are you serious? have you heard of the bill and melinda gates foundation? do you realize that it exists, predominantly, to support health and education initiatives abroad (and to a lesser extent, domestically)? do you realize that bill and melinda gates are SERIOUSLY involved in the management and direction of the foundation and that they've endowed the foundation, along with other donors, with almost $30 billion dollars? i'm sure they know nothing about how that money or those services are managed...

"Charities are a way shallow-minded celebrities make themselves feel good. Greater people don't need to donate to a charity (which may end up squandering the donations they receive through poor management) when through their own work they can benefit the world more."

jesus. this one kills me. right. steve jobs has done more for the world by creating a "more productive" operating system than "celebrities" who give to charities... sure, there are mismanaged charities (the SEC actually does a pretty good job finding them out), but christ. those dollar a day save the children commercials? i know they're corny, but it's really not far from the truth. 35 dollars a year to UNICEF will actually save the lives of about 10 children through the purchase of iodine packets. people either will, or will not continue to physically exist based on a few dollars. the circular argument that better productivity in america because of operating system choice (a specious claim to begin with) will "do more good" than giving some of your money to charity is a non-starter.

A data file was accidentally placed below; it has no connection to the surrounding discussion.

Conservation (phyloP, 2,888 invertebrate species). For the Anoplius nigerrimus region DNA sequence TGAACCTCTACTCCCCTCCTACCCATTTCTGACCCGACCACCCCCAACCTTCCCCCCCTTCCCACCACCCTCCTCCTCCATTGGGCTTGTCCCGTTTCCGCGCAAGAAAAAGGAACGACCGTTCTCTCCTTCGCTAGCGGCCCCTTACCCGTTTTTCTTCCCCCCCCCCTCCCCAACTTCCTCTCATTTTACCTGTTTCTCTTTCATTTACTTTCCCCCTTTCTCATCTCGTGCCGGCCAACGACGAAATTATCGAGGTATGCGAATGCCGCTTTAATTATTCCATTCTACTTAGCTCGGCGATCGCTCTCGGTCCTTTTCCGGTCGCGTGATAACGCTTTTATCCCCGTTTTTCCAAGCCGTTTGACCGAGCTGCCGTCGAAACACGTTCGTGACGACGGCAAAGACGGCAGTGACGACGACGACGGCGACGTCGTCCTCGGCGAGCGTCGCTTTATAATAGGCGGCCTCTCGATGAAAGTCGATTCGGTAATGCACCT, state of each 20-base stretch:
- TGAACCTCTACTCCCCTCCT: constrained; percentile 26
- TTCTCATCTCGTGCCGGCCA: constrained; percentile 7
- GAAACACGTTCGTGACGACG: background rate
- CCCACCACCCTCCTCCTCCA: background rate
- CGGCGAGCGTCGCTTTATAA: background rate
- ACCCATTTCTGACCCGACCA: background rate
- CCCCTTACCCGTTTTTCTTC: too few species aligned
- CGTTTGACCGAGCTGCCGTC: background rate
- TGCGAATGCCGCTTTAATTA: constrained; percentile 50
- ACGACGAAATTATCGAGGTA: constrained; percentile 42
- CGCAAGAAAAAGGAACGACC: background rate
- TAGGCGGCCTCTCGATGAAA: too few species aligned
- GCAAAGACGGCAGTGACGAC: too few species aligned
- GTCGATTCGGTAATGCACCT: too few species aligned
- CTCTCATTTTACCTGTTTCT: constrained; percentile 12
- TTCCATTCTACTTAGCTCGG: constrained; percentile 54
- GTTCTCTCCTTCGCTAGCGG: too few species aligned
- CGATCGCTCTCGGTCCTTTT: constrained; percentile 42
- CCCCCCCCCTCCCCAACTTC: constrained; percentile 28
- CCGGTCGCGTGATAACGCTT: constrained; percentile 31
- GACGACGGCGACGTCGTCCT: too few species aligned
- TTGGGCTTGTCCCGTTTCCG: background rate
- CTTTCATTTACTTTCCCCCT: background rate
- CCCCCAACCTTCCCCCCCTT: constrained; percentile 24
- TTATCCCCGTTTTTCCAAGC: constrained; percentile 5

"So, this author is saying that Steve Jobs is a narrow-minded capitalist. Well, let's look at the facts. Steve Jobs has continually striven to make the world's technology useful and available to people. Through Apple he was a part of successfully making the computer easy enough for anybody to use, actually helping boost the productivity of the world by changing the way people interacted with a computer. Apple has also always been heavily involved in the education field, making affordable products and giving great service to our nation's schools. Through Pixar he has been a part of a renewal in animation (particularly important to myself as an animator), creating films that appeal to everyone. Pixar films are also the most moral films out today, instilling ideas of friendship, family, and truthfullness in our youth (while other studios make frequent use of fart jokes)."

no, he's not saying that. did you read it? he's saying, for all the adulation that's showered on jobs, he's not exactly out there, taking a stand, using the funds he's earned making the world a better place in one (admit it -pretty narrow) way to make a contribution to the well-being of the planet or humanity in a broader sense. that's it. it's an exhortation to do something good, not an attack. how can people not get behind that sentiment? go do something good! and then after that, do some more good! (and seriously, renewing animation? yeah, it's cool, my friend works at pixar, but it's not exactly mother theresa level, is it?).

i'm off to lunch but i doubt i'll be able to eat...

AJ Muni
Jan 25, 2006, 01:35 PM
Bill gates is indeed a star...but Steve Jobs is a ROCKSTAR !!!

nagromme
Jan 25, 2006, 01:40 PM
did you read it?
Did you?

Yes, charity is good. Maybe Steve Jobs gives a lot, maybe not, but he doesn't do it publicly. Steve Jobs SHOULD give a lot--although whether he does it publicly is unimportant.

Speaking out is also good. Steve Jobs SHOULD speak out about causes more.

But the author argues from there into other territory that makes little sense.

asthma
Jan 25, 2006, 01:53 PM
" Jobs does not appear on any charitable contribution lists of note."

stop the clock for a second here, is this guy numb in the head? i might have this wrong but didnt steve and the state of maine sign a contract for ibooks and steve gave them a hell of a discount?

otter-boy
Jan 25, 2006, 01:55 PM